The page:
This Month in Physics History
October 1958: Physicist Invents First Video Game
Higinbotham was born on Oct. 25, 1910, in Bridgeport, Conn. and grew up in Caledonia, N.Y.
He graduated from Williams College in 1932 and pursued a graduate degree in physics at Cornell University. While a graduate student, he worked as an electronics technician. In 1941, he joined the Massachusetts Institutes of Technology’s Radiation Lab, where he worked on cathode ray tube displays for radar systems. In 1943, he moved to Los Alamos to work on electronics for a timing system for the atomic bomb.
In 1948, he joined Brookhaven National Laboratory’s instrumentation group and served as its leader from 1951 to 1968.
During that time, in October Brookhaven held annual visitors’ days during which thousands of people toured the lab. Higinbotham was responsible for creating an exhibit to show off the instrumentation division’s work.
Most of the existing exhibits were rather dull. Higinbotham thought he could better capture visitors’ interest by creating an interactive demonstration. He said in a magazine interview that “it might liven up the place to have a game that people could play and which would convey the message that our scientific endeavors have relevance for society.”
The instrumentation group had a small analog computer that could display various curves, including the path of a bouncing ball on an oscilloscope. It took Higinbotham only a couple of hours to conceive the idea of a tennis game and a few days to organize the basic pieces. Having worked on displays for radar systems and many other electronic devices, Higinbotham had no trouble designing the simple game display.
He made some drawings, and blueprints were drawn up. Technician Robert Dvorak spent about two weeks building the device. After a little debugging, the first video game was ready for its debut. Its name: Tennis for Two.
Players could turn a knob to adjust the angle of the ball and push a button to hit the ball toward the other player. As long as they pressed the button when the ball was in their court, players couldn’t actually miss the ball, but if they hit it at the wrong time or the wrong angle, the ball wouldn’t make it over the net. Balls that hit the ground bounced like a real tennis ball. When the ball went off the court or into the net, players hit a reset button to start the next round.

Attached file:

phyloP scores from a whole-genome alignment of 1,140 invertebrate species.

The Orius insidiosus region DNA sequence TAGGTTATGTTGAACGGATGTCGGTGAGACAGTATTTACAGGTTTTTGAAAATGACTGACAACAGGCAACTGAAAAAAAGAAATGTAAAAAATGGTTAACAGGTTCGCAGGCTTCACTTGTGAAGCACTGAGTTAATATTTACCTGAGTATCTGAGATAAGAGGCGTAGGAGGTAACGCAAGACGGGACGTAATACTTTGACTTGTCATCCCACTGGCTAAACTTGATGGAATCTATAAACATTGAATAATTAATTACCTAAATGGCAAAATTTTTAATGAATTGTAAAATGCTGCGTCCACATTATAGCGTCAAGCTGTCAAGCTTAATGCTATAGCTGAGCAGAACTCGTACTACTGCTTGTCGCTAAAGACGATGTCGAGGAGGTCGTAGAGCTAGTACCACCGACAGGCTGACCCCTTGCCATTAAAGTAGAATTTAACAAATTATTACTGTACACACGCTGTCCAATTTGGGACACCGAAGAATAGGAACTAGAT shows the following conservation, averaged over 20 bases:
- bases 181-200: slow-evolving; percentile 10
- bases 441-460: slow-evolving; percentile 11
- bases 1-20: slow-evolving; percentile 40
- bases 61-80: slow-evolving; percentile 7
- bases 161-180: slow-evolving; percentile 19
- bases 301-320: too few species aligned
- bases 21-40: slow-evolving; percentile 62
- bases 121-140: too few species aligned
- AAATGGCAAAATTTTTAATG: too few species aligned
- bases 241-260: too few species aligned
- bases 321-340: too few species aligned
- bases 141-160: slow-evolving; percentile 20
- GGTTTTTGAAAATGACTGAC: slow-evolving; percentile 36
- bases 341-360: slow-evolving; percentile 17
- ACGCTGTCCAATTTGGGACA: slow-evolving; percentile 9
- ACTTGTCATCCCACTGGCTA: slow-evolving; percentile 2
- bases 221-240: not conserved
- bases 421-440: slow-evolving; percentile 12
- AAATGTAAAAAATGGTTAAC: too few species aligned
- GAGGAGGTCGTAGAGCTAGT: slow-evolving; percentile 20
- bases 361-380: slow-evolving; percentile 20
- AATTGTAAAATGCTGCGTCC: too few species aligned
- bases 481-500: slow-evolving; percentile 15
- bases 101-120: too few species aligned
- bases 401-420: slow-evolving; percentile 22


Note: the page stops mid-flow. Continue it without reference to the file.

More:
Tennis for Two had none of the fancy graphics video games use today. The cathode ray tube display simply showed a side view of a tennis court represented by just two lines – one representing the ground and one representing the net. The ball was just a dot that bounced back and forth. Players also had to keep score for themselves.
The game circuitry was fairly simple, using mostly resistors, capacitors and relays, though it did use transistors for the fast switching needed when the ball was in play.
Visitors loved it. It quickly became the most popular exhibit, with people standing in long lines to get a chance to play.
The first version, used in the 1958 visitors’ day, had an oscilloscope with a tiny display, only 5 inches in diameter. The next year, Higinbotham improved it with a larger display screen. He also added another feature: The game could now simulate stronger or weaker gravity, so visitors could play tennis on the moon, Earth or Jupiter.
After two years, Tennis for Two was retired. The oscilloscope and computer were taken for other uses, and Higinbotham designed a new visitors’ day display that showed cosmic rays passing through a spark chamber.
Higinbotham, who had already patented 20 inventions, didn’t think his tennis game was particularly innovative. Although he noticed that the Brookhaven visitors liked the game, he had no idea how popular video games would later become. If he had had the foresight to patent the game, the federal government would have owned the patent since he worked for a U.S. laboratory. Therefore, he wouldn’t have made any money from it.
“It never occurred to me that I was doing anything very exciting. The long line of people, I thought, was not because this was so great but because all the rest of the things were so dull,” he once said.
Tennis for Two was more or less forgotten for some time. In 1964, Sanders Associates received the first patent for a video game. Magnavox bought the patent and produced video game systems beginning in the early 1970s. Competitors wanting to break the Magnavox patent found out about Higinbotham’s earlier video game, and he was called to testify, but the case was settled out of court. Higinbotham only became well known as the inventor of the video game after an article appeared in Creative Computing magazine in 1982.
Higinbotham’s main interest throughout most of his career was not video games, but nuclear arms control. He helped found the Federation of American Scientists and served as its first chairman and executive secretary. Higinbotham died in November 1994. He is more known for the development of the video game than his work on nonproliferation.
Further reading: Flatow, Ira. They All Laughed... from light bulbs to lasers: the fascinating stories behind the great inventions that have changed our lives. HarperCollins, 1993.
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